Richardson, who died in prison in 2009, presented numerous and conflicting versions of how Stompie was murdered, including how he had slaughtered the boy like a goat, using garden shears, and whether he was sent by Madikizela-Mandela or not.

Henk Heslinga, who worked for the Soweto police at the time of the Stompie murder, claims in the 2017 documentary Winnie, directed by Pascale Lamche, that Richardson told him that Madikizela-Mandela had not ordered him to kill Stompie.

“We went to Jerry Richardson in prison. There he told me that Stompie found out that he was a registered informer of the security branch in Soweto. So he killed Stompie to cover his own tracks,” Heslinga said.

One of the people close to Stompie was Bishop Paul Verryn, who was entrusted to care for the boy after he was brutally tortured by the police. Verryn lived a few streets away from Madikizela-Mandela. At the time he was working part-time for the South African Council of Churches and had been relocated to Soweto in 1988.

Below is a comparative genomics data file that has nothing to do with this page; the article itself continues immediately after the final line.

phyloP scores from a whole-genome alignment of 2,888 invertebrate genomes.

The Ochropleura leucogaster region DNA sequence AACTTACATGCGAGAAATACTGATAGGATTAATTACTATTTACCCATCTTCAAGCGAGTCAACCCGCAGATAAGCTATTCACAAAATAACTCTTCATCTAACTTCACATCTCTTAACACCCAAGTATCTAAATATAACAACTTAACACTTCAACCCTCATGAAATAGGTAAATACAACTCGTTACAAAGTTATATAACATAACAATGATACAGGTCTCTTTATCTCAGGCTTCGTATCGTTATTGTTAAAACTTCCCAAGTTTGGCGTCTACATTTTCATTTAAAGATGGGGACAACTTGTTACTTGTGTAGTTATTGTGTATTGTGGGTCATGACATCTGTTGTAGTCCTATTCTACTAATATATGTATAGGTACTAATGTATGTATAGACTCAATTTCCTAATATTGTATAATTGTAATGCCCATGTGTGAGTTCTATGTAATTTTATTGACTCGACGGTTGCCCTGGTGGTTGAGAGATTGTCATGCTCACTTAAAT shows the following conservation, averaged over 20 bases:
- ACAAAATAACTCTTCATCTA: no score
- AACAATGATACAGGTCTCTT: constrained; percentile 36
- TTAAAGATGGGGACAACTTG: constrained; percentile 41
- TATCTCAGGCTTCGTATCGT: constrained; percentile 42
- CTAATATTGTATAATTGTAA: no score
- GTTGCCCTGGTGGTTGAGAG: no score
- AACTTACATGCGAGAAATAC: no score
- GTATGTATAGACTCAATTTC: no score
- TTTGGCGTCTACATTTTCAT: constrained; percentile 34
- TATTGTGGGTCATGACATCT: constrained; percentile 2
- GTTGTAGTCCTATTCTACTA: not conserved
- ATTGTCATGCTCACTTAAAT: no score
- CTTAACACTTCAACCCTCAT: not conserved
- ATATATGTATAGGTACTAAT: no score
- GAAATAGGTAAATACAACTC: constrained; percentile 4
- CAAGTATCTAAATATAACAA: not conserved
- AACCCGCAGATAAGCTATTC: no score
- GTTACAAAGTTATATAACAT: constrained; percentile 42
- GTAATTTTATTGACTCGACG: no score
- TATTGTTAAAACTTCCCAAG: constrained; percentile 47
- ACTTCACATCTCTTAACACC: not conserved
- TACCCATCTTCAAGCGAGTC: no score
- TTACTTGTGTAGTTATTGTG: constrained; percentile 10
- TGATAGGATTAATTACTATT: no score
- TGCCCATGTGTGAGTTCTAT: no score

Verryn remembers a very dark time. The apartheid regime detained children, tortured them with genital electrocution and other brutal means to break them.

“We treated these children, and after Stompie had been released after his own torture he was brought to me by Ace Magashule and Matthew Chaskalson,” Verryn said.

“I think he broke under interrogation and the two were afraid for his life because now people believed that he was impipi [an informer].

“At that time in Soweto, Winnie Mandela was idolised and things were not good. There were rumours of the violence perpetrated by the soccer club. Don’t mistake it, the people of Soweto lived in fear because of the club,” he added.

While he was on leave in December 1988 Verryn received a phone call informing him that Stompie and three other boys, Thabiso Mono, Pelo Mekgwe and Kenneth Kgase, had been taken from his safe haven because of rumours that he had sexually molested them. After a week of negotiations three of the boys were returned and Stompie’s body was found near Madikizela-Mandela’s house a few days later.